It's Cyber Monday, and marketing companies expect online shoppers to flock to websites and apps in order to take advantage of holiday sales. And naturally, this causes concerns about what kind of risks people are taking when they shop online. But F-Secure Security Advisor Sean Sullivan says any security warnings focusing on Cyber Monday are simply part of the hype. “Cyber Monday is no more or less safe than any other day of the year. People just expose themselves to more online threats when they do more stuff online, but that really has nothing to do with Cyber Monday. And people that tell you otherwise aren’t doing you any favors.” So there you have it. On the other hand, Sullivan does point out that holiday shoppers should beware of the extent to which they expose themselves while online shopping, which is becoming more popular during the holidays. Adobe is projecting an eleven percent increase in online spending during the holidays this year, amounting to a whopping 83 billion dollars. So that’s 83 billion dollars that will be up for grabs (compared to just 3 billion on Cyber Monday), so it’s naïve to think that criminals are just going to ignore the opportunity. Last year, F-Secure Labs registered a sharp increase in ransomware detections during November and December, including a 300 percent increase in the Browlock police-themed ransomware family. Sullivan published a recent blog post examining the Crytowall ransomware family, which he says is prevalent during the holiday season but virtually disappears in early January – when people celebrating Orthodox Christmas in Russia begin their holidays. One easy way to protect yourself from ransomware and other online threats while holiday shopping is to be conscious of the threat landscape. Its trends like these that Sullivan pays attention to, and warns others to do the same. “It would be safe to say that people should be worried about ransomware this holiday season, and probably through next year. I expect that we, or at least security researchers, will look back on 2016 as the year of extortion.” For example, even though mobile device are now widespread and used by many people, they’re not necessarily good tools to use for making financial transactions while online shopping. “I use an iPad running Freedome for the vast majority of my online browsing, which works great for me because it’s easy to use and I can bring it with me if I leave the house. And between the security benefits of a VPN and the relatively small amount of malware targeting iOS devices, I feel pretty confident in using it to casually window shop on different websites. But I always use a PC to make actual purchases. I trust that my PC is secure and the actual keyboard makes it easier to enter financial data.” You can find more great advice on how to stay safe while online shopping here. [Image by Atomic Taco | Flickr]
It’s a well-known fact that UK’s Prime Minister David Cameron doesn’t care much about peoples’ privacy. Recently he has been driving the so called Snooper’s Charter that would give authorities expanded surveillance powers, which got additional fuel from the Paris attacks. It is said that terrorists want to tear down the Western society and lifestyle. And Cameron definitively puts himself in the same camp with statements like this: “In our country, do we want to allow a means of communication between people which we cannot read? No, we must not.” David Cameron Note that he didn’t say terrorists, he said people. Kudos for the honesty. It’s a fact that terrorist blend in with the rest of the population and any attempt to weaken their security affects all of us. And it should be a no-brainer that a nation where the government can listen in on everybody is bad, at least if you have read Orwell’s Nineteen Eighty-Four. But why does WhatsApp occur over and over as an example of something that gives the snoops grey hair? It’s a mainstream instant messenger app that wasn’t built for security. There are also similar apps that focus on security and privacy, like Telegram, Signal and Wickr. Why isn’t Cameron raging about them? The answer is both simple and very significant. But it may not be obvious at fist. Internet was by default insecure and you had to use tools to fix that. The pre-Snowden era was the golden age for agencies tapping into the Internet backbone. Everything was open and unencrypted, except the really interesting stuff. Encryption itself became a signal that someone was of interest, and the authorities could use other means to find out what that person was up to. More and more encryption is being built in by default now when we, thanks to Snowden, know the real state of things. A secured connection between client and server is becoming the norm for communication services. And many services are deploying end-to-end encryption. That means that messages are secured and opened by the communicating devices, not by the servers. Stuff stored on the servers are thus also safe from snoops. So yes, people with Cameron’s mindset have a real problem here. Correctly implemented end-to-end encryption can be next to impossible to break. But there’s still one important thing that tapping the wire can reveal. That’s what communication tool you are using, and this is the important point. WhatsApp is a mainstream messenger with security. Telegram, Signal and Wickr are security messengers used by only a small group people with special needs. Traffic from both WhatsApp and Signal, for example, are encrypted. But the fact that you are using Signal is the important point. You stick out, just like encryption-users before. WhatsApp is the prime target of Cameron’s wrath mainly because it is showing us how security will be implemented in the future. We are quickly moving towards a net where security is built in. Everyone will get decent security by default and minding your security will not make you a suspect anymore. And that’s great! We all need protection in a world with escalating cyber criminality. WhatsApp is by no means a perfect security solution. The implementation of end-to-end encryption started in late 2014 and is still far from complete. The handling of metadata about users and communication is not very secure. And there are tricks the wire-snoops can use to map peoples’ network of contacts. So check it out thoroughly before you start using it for really hot stuff. But they seem to be on the path to become something unique. Among the first communication solutions that are easy to use, popular and secure by default. Apple's iMessage is another example. So easy that many are using it without knowing it, when they think they are sending SMS-messages. But iMessage’s security is unfortunately not flawless either. Safe surfing, Micke PS. Yes, weakening security IS a bad idea. An excellent example is the TSA luggage locks, that have a master key that *used to be* secret. Image by Sam Azgor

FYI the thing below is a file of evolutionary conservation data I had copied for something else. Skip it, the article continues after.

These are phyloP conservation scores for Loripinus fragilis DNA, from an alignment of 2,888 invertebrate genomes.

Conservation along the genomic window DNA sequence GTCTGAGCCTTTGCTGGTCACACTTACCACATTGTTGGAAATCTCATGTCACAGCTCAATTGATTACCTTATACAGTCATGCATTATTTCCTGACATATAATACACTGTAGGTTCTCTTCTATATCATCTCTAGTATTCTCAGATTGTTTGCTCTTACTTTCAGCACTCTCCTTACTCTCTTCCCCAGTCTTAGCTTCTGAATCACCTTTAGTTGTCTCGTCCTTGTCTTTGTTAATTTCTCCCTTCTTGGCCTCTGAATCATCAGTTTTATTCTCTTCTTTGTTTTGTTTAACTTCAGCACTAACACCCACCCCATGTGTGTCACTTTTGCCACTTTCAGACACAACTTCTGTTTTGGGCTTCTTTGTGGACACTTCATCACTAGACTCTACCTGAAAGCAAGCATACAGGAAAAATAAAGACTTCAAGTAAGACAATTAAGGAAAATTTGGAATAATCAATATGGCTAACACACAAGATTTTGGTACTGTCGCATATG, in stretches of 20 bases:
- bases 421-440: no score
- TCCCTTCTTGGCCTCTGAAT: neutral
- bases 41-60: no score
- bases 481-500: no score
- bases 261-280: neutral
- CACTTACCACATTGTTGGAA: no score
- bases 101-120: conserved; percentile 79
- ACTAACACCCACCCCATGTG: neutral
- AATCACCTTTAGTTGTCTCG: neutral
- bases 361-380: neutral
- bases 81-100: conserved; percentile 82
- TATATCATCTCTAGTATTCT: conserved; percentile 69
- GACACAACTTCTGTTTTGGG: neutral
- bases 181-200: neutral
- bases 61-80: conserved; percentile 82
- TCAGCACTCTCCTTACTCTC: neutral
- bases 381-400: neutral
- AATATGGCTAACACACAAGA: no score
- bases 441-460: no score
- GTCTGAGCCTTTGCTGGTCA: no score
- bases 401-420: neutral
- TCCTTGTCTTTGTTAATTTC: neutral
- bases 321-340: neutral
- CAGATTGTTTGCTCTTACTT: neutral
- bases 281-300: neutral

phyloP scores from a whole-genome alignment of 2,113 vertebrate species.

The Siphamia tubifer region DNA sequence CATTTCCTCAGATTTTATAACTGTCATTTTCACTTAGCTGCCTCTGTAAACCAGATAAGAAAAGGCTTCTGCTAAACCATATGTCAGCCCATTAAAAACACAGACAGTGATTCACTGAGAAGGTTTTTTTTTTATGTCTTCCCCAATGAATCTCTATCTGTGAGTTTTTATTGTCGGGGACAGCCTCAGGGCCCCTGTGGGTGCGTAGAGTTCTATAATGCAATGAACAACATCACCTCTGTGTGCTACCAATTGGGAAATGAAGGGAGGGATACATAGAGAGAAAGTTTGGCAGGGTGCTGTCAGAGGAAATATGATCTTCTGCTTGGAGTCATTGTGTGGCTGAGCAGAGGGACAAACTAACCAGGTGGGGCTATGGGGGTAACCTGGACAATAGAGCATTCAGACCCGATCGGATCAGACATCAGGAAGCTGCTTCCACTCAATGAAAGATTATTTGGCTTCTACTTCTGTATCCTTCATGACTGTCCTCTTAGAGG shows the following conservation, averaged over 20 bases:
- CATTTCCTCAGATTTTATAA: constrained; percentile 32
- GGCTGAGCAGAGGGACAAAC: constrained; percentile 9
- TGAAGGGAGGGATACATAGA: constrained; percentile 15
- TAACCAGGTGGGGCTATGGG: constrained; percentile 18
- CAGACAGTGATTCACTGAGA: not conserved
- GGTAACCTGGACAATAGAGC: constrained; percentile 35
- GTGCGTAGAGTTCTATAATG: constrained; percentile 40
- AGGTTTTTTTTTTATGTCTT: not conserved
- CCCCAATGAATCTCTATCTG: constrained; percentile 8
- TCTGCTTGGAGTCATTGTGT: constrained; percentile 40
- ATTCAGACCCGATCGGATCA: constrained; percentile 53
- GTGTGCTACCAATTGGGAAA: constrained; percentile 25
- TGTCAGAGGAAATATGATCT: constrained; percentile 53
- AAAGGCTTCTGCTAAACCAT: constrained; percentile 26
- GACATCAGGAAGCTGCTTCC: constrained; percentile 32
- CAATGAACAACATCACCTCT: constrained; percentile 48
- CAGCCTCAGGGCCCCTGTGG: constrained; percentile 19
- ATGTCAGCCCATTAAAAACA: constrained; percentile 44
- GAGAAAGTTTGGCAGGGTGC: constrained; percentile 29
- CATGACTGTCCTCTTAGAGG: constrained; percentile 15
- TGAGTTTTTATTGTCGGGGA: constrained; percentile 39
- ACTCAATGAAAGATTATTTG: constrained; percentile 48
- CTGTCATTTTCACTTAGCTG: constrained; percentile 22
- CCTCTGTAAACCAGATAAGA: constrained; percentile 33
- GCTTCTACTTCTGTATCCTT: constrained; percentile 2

If you run a Wordpress site, you know that criminals around the world would love to use it to spread malware. Last month, F-Secure Labs spike in "Flash redirectors" that automatically redirect the visitor to a site with the goal of infecting them with malware, in this case the Angler exploit kit. The source was compromised websites -- specifically Wordpress sites. This isn't a new find for the Labs but what is unique is one of the tactics of the attack -- seeking out Wordpress usernames. Why? "After obtaining the username, the only thing that the attacker would need to figure out is the password," Patricia from The Labs explains. "The tool used by the attacker attempted around 1200 passwords before it was able to successfully login." If you happen to have one of those passwords, bam. You site is serving up malware, which is not only harmful to your visitors, it can cost you tons of traffic as Google delists you. Keeping your server and plugins up to date is essential for avoiding most attacks. Beyond that, this attack points to the need to both protect your Wordpress username AND always use a unique, strong password. "Furthermore, in order to defend against this kind of WordPress attack, you should not use a WordPress admin account for publishing anything," Patricia notes. You can also protect your server from enumeration attacks that discover the usernames of your bloggers. To see how to do that, visit our News from the Labs blog. It's pretty amazing what people can figure out about you with just your login and password. But when you're running a website, which can be part or all of your livelihood, the only way to keep from handing criminals the key to your front door is to make sure your password can't be figured out by anyone but you. And turn on two-step authentication if you haven't already. Cheers, Jason